School Committee candidates discuss the district’s course offerings and the impact of covid-19

Apr 26, 2021

Of the four individuals vying for the two open seats on the School Committee, three participated in the candidate night: incumbent Apryl Rossi, Geoff Swett and Brennan McKiernan. 

When introducing herself, Rossi said she was a substitute within the district and that her son — now a sophomore — has been a Wareham Public Schools student since the first grade. She said she served two years on the committee already and hoped to remain a “voice for the community” in a second term. 

McKiernan’s microphone cut out during introductions. But in a short note on a whiteboard, he wrote that he hoped to give back to the town he loved by running for School Committee. He wrote that the district has the “tools to succeed,” as long as the community can work together. 

Swett introduced himself by first saying he’d been a Wareham resident since 1996, and highlighted his time working as a mentor for young people through the Big Brother/Big Sister Association. If elected, Swett said he would serve on the committee with integrity, transparency and dedication. 

When asked what in-school or after-school programs they would like to see promoted or added, the candidates all had different approaches. 

“I think we do offer a lot of amazing programs for our advanced student population,” said Rossi, before also mentioning the literacy-focused early intervention program at Decas Elementary. “I would love to see options offered to those middle-of-the-road students — stuff that will get them more engaged and try to use their student voice a little bit more.”

She said pin-pointing why students aren’t involved in things like extracurricular activities is an important part of helping students “take control of their own education.”

Swett said that while he thought Wareham Public Schools was doing well with what it offers its students, he was “particularly supportive” of adding more vocational programs at the high school.

“As of now, too many students who want to learn a trade are denied access to Upper Cape [Cod Regional Techincal School] — especially those who do not want to take advantage of the AP and IB classes that, frankly, make the high school a remarkable pre-college experience,” Swett said. 

He said the decision to focus on vocational courses or advanced pre-college courses is “part of the individualization that needs to take place to make school a rewarding place for every student.” 

McKiernan said he thought it would be worthwhile to promote the High School’s International Baccalaureate program, which sometimes sets students up to be ahead in terms of credits once they get to college. In addition, he said he thought adding or more actively pushing a life skills class would be a good idea.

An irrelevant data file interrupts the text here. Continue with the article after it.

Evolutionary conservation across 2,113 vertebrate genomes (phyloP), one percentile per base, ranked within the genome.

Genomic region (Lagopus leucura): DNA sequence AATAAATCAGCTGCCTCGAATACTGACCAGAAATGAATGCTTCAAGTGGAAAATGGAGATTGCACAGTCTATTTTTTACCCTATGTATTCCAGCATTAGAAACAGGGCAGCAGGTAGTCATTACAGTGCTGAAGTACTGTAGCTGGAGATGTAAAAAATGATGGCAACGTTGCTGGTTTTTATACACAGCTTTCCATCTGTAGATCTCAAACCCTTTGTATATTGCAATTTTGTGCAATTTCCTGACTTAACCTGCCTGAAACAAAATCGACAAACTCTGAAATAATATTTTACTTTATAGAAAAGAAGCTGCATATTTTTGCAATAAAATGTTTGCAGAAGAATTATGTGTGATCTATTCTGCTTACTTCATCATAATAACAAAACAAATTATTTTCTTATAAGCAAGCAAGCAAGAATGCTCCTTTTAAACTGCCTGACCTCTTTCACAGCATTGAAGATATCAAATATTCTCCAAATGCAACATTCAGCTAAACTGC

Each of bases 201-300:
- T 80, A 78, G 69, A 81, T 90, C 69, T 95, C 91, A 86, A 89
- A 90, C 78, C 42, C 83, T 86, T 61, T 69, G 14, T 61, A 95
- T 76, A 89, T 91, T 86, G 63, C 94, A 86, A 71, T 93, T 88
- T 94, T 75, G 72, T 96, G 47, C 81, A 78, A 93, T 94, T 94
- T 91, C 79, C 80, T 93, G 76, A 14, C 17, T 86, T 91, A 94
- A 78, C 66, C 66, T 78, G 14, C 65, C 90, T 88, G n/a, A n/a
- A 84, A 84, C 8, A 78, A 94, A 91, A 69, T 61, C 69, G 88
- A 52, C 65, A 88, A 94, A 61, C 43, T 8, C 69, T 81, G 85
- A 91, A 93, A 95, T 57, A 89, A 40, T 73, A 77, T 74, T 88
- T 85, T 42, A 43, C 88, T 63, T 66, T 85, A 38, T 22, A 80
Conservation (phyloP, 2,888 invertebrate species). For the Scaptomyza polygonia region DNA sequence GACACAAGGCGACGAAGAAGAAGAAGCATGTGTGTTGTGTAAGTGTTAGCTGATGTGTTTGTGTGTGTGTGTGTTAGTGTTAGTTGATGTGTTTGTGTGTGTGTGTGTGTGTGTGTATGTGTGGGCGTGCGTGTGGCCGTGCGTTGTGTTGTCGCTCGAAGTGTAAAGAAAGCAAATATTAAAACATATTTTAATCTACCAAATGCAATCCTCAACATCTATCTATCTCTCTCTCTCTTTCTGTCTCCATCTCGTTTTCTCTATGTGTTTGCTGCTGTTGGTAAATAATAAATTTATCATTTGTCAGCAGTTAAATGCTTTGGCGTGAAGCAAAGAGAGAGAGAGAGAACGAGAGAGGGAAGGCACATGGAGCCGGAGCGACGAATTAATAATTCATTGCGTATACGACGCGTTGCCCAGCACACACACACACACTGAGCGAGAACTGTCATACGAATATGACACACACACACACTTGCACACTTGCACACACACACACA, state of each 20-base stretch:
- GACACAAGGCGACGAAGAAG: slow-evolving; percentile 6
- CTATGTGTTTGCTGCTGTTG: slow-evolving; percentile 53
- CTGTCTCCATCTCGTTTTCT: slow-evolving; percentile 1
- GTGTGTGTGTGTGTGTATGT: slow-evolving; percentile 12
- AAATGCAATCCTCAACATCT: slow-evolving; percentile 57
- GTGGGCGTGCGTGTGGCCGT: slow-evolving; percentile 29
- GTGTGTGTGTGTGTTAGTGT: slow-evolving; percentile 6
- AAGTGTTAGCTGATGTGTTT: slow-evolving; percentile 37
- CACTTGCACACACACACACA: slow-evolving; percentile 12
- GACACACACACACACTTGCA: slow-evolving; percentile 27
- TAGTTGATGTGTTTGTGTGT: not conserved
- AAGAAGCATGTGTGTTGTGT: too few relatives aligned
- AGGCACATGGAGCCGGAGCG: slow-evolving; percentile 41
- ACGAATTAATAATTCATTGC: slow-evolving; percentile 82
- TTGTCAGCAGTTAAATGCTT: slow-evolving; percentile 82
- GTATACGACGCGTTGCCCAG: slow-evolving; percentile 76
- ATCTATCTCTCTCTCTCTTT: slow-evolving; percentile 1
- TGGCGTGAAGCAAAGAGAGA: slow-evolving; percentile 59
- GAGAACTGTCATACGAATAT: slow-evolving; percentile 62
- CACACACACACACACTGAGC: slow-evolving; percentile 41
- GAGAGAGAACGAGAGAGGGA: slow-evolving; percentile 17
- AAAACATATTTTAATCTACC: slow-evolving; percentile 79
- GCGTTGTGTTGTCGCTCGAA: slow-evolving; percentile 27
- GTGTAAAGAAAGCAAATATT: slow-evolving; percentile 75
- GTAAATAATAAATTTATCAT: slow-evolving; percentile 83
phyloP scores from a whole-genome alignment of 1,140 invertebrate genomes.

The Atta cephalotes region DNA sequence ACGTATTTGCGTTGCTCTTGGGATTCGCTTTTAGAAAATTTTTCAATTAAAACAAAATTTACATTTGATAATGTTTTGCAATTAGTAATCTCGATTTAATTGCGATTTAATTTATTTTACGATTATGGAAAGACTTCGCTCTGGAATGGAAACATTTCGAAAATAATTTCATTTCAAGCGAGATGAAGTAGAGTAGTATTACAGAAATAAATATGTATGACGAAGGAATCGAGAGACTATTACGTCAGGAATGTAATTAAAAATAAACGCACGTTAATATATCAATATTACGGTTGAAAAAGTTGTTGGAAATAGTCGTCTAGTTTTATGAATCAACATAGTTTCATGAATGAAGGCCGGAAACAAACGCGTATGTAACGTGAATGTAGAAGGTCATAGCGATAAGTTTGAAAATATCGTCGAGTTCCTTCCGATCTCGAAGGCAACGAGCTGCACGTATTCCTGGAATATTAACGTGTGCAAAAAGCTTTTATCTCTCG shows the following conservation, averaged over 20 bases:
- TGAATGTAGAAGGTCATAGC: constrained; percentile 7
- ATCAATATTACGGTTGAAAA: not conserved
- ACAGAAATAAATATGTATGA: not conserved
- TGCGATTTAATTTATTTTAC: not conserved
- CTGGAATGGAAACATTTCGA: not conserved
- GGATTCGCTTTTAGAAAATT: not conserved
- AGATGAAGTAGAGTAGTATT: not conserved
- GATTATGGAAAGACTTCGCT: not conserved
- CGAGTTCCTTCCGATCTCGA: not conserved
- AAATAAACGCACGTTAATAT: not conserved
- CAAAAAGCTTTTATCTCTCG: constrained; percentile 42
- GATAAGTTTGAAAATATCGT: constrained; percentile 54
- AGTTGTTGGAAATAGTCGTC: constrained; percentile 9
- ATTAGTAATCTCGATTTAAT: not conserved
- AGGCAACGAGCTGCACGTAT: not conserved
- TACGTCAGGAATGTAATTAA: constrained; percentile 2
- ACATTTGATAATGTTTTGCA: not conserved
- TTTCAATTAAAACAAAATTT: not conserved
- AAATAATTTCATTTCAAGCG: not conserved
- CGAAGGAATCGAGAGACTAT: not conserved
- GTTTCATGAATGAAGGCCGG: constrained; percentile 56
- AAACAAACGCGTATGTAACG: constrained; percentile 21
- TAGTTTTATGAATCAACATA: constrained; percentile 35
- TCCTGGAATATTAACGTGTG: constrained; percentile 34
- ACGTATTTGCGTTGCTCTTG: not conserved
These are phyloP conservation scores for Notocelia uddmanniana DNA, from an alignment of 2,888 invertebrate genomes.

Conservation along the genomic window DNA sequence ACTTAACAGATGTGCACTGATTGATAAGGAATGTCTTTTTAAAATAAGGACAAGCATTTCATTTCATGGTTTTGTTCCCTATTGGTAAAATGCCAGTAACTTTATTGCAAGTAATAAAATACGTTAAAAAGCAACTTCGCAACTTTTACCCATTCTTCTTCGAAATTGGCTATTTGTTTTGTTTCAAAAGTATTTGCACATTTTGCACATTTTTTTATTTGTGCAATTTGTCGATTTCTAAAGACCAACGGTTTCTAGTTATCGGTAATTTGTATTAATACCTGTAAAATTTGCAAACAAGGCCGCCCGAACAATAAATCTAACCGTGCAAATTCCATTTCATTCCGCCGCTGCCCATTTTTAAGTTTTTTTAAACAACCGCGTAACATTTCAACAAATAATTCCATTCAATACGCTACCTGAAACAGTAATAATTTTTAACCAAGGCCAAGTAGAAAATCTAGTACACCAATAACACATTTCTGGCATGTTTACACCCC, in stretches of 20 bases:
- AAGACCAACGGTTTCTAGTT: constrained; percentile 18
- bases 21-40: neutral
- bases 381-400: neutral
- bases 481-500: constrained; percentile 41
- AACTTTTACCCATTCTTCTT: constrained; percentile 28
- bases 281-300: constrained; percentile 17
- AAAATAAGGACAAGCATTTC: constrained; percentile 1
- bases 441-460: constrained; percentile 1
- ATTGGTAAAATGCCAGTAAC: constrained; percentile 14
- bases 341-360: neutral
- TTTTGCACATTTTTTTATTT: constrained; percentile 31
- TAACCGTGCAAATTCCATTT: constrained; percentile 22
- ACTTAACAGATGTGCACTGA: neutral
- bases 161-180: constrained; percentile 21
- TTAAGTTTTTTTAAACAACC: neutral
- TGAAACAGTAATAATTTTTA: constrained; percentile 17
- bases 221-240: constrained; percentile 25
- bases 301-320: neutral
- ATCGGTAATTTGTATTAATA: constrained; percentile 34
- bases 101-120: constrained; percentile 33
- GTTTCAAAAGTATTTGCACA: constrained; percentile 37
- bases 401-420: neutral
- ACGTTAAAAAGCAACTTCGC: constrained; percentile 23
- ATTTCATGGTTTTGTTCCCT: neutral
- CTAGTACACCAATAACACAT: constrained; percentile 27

He said the life skills class would be “one where you can learn the basics of how to balance a checkbook [...] where you can learn to cook, where you can learn to run a household, where you can learn to run a business — where you can learn some of these functioning adult skills that have fallen by the wayside.”

He said he would like to give students more freedom to “create their own” curriculum and educational approach.

Troupe also asked candidates how they felt education during the pandemic was handled and whether or not they would have done things differently if they could have made the decisions themselves. The candidates all acknowledged the difficulties of educating students in the covid-19 era.

Rossi said the district was quick to transition to remote learning and was ahead of the game when it came to having the technology to make remote learning possible. 

“I know it was not ideal for every student. I know there were challenges,” she said. “I know that not every student did well — my son included. My son was not a student that performed well without that continuity and that structure of being in a classroom setting.” 

For that reason, Rossi said she understood many parents’ frustrations with remote learning. She said after talking to people in other districts she thought Wareham did a great job navigating the pandemic. 

“I don’t know that I would have changed anything, but I certainly do not envy anyone in a position to have had to make those decisions,” Rossi said. 

McKiernan echoed that sentiment, saying he was “very glad I wasn’t the person having to make those decisions” before praising what the administration was able to do under unprecedented circumstances. 

But, in hindsight, he said he thought communication with students and parents was one area for potential improvement. 

“Perhaps organizing a centralized resource — instead of people getting information from this page on Facebook, or through this site,” McKiernan suggested. 

Swett said there were things he would have wanted the district to do differently, however, if only it had had the financial resources to do so. 

Swett described one plan a wealthier school district followed, which would have meant Wareham students could have seen their teachers every day as they learned essential curriculum. But while administrators in the district were enthusiastic about the idea, the costs of transportation would have been too high, Swett said. 

“I’m disappointed that we couldn’t do it,” he said. “It’s something that we could have done if we’d had the resources. And I dislike intensely that a rich district was able to do something that we were unable to do.”

The seats on the School Committee have three-year terms. Ronald Besse is also running for School Committee but did not participate in the Candidate Night. 

To see the full discussion, go to